So the question is: Can Tesla survive as a real car company selling a niche product – EVs – to buyers who for now are happy to pay an outsized priced for cars that will eventually need to be serviced and repaired? The stock market says yes. When last I checked, Tesla was trading at nearly $105 (U.S.) on the NASDAQ, having more than doubled in May alone and tripled in the last three months.
Also note that as Bloomberg reported, Tesla Motors Inc. paid off the entire balance of its U.S. government loan given as part of a Department of Energy program to spur development of alternative energy vehicles with interest – $451.8-million (U.S.) in all. That’s all good.
But lost in the headlines is the fact that Ford Motor keeps making quarterly payments of $148-million on its $5.9-billion U.S. Government loan of which Bloomberg says $5.5-billion is outstanding (all figures in U.S. dollars). And Nissan Motor told the news agency that it is “honoring its commitment” to the $1.4-billion loan it got from the Department of Energy. “The company is fully compliant with the terms of the loan,” said Nissan.
Nissan, through the Renault-Nissan Alliance, has invested some $5-billion in EVs and battery technology. The Leaf and its batteries will be built at a brand new high-volume plant in Tennessee. Ford has invested billions in EVs, too, and is steadily growing its fleet of pure EVs and plug-in hybrids – including the Focus EV and plug-in versions of the C-Max van and Fusion sedan. General Motors has the Volt already and this year will launch the Spark EV and a plug-in Cadillac that uses much of the Volt’s technology.
Fiat, meanwhile, has the Fiat 500e in the works and Toyota has an EV RAV4 using a Tesla-engineered powertrain. The sprawling Volkswagen Group and its Audi luxury arm are both aggressively moving ahead with EV programs. Daimler, too, has a comprehensive EV program in place and this year we’ll see its smart brand introduce the smart EV.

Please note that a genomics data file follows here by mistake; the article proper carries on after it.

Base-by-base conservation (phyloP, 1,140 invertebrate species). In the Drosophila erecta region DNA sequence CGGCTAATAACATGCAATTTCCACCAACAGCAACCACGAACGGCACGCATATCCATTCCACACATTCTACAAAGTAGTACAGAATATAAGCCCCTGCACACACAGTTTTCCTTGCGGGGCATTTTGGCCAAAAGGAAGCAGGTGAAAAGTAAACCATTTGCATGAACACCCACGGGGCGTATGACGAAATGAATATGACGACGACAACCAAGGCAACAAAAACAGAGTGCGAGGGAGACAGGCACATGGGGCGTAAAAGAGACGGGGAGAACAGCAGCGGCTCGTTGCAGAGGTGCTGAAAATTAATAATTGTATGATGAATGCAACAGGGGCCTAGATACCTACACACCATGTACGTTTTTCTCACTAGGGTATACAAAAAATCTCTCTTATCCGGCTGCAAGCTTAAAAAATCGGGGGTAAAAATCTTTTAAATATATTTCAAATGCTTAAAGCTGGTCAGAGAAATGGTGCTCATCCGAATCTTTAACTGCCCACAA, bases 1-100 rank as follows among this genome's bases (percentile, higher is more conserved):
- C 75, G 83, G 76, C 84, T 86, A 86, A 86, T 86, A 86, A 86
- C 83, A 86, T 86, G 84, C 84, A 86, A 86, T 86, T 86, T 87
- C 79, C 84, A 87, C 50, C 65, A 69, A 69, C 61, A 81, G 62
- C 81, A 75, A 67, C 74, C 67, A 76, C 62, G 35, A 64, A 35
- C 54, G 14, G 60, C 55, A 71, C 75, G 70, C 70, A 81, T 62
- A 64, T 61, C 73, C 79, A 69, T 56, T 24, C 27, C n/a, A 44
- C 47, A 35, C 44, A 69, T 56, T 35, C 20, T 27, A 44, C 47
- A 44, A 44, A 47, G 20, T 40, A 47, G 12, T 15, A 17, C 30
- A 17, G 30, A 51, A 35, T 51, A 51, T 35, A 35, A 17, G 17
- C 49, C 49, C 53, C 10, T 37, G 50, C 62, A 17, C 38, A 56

At BMW, CEO Norbert Reithofer recently told the company’s annual meeting that the i3 EV city car will go on sale later this year. To counter electric-car concerns about cost, range and reliability, BMW has started a global marketing campaign.
On top of all that, Daimler, Ford and Nissan plan to launch affordable fuel-cell cars within five years. Toyota, BMW, Honda and Hyundai Motor aim to do the same, within a similar time frame or no later than 2020. Tesla then will be competing against electric cars fuelled by hydrogen fuel cells. The fuel cell promise is a car that emits only water vapour, and compared to EVs, can cover much longer distances and refuel more quickly.
And so on and so on and so on. The point is, the world’s biggest auto makers, with combined revenue not in the billions but the trillions, are on the cusp of launching an EV offensive – fuel cells included – that will most certainly have an impact on Tesla. The EV space is about to get very, very crowded with companies anxious to win market share and earn profits.
Tesla appears to have a very good Model S, but as anyone should see, the company faces massive challenges on many fronts. The big car companies have deep pockets and a rich reserve of technological resources and capabilities. They all have wide-ranging supplier networks, not to mention established global sales, service and distribution networks needed to support EV customers as they become owners of used EVs and EVs that break under warranty. That’s the reality.
Tesla right now has the makings of a sexy “David-versus-the-car-company-Goliaths” story. The company has captured the imagination of a lot of people, including a surprising pool of investors. I, however, remain as skeptical today about Tesla’s future as an independent car company as I was of Better Place four years ago.